5 hours ago
|March 22nd 2019|
Human appetites are pushing #makos and other iconic #sharks to the brink of #extinction , scientists warned in a new assessment of the #apex predator's conservation status.
Seventeen of 58 #species evaluated were classified as facing extinction, the #SharkSpecialistGroup of the International Union for the Conservation ( #IUCN ) said late Thursday in an update of the #RedList of threatened animals and plants.
"Our results are alarming," said Nicholas Dulvy, who chairs the grouping of 174 experts from 55 countries.
"The sharks that are especially slow-growing, sought-after and unprotected from overfishing tend to be the most threatened."
That category includes the #shortfinmako , whose cruising speed of 40 km/h (25 mph)—punctuated by bursts of more than 70 km/h—makes it the fastest of all sharks.
Along with its longfin cousin, the two makos are highly prized for their flesh and fins, considered a delicacy in #Chinese and other Asian culinary #traditions.
"Today, one of the biggest shark fisheries on the high seas is the mako," Dulvy told AFP. "It is also one of the least protected."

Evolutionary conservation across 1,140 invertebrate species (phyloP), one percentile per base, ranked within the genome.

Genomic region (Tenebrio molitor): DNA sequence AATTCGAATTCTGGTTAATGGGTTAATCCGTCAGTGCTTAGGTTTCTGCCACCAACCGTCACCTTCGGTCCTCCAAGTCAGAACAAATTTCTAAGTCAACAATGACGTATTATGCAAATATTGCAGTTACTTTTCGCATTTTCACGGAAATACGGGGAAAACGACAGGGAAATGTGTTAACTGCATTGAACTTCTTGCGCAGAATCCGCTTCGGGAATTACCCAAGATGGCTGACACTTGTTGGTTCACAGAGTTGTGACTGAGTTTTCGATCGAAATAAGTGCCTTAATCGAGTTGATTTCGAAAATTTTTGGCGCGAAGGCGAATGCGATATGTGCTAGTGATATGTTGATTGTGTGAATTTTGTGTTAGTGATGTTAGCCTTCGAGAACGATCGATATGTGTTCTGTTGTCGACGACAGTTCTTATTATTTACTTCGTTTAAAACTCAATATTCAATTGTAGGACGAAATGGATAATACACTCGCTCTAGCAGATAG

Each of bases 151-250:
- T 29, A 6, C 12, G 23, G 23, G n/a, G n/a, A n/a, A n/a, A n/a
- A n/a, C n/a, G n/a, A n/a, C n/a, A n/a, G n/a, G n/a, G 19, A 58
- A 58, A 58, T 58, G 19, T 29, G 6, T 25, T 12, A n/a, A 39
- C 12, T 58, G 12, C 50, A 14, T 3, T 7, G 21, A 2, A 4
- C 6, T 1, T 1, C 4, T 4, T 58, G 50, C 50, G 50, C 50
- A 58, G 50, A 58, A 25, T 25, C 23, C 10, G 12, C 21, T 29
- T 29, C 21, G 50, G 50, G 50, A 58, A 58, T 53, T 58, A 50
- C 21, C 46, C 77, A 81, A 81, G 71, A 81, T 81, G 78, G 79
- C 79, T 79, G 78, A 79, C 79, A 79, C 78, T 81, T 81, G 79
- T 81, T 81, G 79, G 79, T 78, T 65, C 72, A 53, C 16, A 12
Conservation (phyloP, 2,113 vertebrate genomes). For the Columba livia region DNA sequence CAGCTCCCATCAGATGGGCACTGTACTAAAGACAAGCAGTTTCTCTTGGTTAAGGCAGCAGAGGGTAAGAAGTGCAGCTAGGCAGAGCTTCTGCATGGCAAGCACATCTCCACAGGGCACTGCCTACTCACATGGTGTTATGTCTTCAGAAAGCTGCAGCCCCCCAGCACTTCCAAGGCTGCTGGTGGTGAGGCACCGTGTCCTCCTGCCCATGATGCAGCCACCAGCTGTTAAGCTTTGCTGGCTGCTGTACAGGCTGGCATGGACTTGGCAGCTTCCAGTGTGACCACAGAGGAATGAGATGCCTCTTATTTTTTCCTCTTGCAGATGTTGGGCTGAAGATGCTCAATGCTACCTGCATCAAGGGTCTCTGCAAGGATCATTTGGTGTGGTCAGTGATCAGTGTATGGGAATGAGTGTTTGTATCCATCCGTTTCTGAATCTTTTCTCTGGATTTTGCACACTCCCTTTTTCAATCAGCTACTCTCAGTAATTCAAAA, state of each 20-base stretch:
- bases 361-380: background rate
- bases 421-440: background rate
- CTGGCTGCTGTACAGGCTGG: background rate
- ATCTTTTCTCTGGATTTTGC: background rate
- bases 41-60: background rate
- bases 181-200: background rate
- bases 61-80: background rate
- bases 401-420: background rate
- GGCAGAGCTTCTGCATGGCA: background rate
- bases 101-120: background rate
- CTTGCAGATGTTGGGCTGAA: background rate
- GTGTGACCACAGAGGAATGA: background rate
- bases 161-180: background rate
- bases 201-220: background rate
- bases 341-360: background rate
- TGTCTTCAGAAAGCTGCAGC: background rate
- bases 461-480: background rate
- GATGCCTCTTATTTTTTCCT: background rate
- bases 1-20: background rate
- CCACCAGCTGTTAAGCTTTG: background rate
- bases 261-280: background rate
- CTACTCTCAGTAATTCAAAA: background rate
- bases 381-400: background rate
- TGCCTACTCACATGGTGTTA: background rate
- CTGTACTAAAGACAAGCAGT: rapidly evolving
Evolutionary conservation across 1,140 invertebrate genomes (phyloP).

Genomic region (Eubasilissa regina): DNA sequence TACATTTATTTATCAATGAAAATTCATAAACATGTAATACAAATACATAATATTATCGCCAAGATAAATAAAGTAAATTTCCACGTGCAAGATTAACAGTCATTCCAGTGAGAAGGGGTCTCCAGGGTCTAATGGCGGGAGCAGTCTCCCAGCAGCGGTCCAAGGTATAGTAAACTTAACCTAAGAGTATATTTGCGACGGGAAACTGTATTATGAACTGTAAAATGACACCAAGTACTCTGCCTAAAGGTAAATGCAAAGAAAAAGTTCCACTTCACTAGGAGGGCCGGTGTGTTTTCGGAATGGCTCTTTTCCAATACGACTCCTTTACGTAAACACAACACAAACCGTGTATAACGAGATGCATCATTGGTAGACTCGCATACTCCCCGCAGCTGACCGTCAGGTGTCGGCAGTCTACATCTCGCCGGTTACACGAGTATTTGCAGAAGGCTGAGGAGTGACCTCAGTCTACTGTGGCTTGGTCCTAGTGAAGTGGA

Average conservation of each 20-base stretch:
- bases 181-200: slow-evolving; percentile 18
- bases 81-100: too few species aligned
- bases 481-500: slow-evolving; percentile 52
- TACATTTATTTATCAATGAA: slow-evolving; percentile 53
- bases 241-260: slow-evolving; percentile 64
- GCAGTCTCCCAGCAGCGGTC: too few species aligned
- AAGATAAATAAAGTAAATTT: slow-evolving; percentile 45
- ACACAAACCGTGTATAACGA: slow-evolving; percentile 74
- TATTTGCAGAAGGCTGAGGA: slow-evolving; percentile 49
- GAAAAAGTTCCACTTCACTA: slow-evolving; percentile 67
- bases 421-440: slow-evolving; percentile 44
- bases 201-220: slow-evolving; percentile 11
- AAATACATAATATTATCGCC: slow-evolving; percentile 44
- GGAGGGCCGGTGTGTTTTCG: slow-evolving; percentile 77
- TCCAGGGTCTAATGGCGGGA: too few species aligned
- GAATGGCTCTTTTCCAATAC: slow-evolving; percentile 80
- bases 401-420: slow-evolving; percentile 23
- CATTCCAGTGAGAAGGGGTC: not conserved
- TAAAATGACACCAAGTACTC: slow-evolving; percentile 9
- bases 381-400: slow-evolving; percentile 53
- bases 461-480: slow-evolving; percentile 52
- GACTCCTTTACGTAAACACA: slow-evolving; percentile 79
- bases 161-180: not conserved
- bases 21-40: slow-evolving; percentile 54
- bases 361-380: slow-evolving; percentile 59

In May, nations will vote on a proposal by Mexico to list the shortfin mako on Appendix II of #CITES , the Convention on International Trade in #EndangeredSpecies.
An #AppendixII status would not ban #fishing or #trade , but would regulate it.
Six of the species reviewed were listed as "critically endangered," three for the first time: the whitefin swellshark, the Argentine angel shark, and the smoothback #angelshark.
Eleven others were classified as either "endangered" or "vulnerable" to extinction.
The IUCN's shark group is conducting a two-year review of more than 400 species of sharks.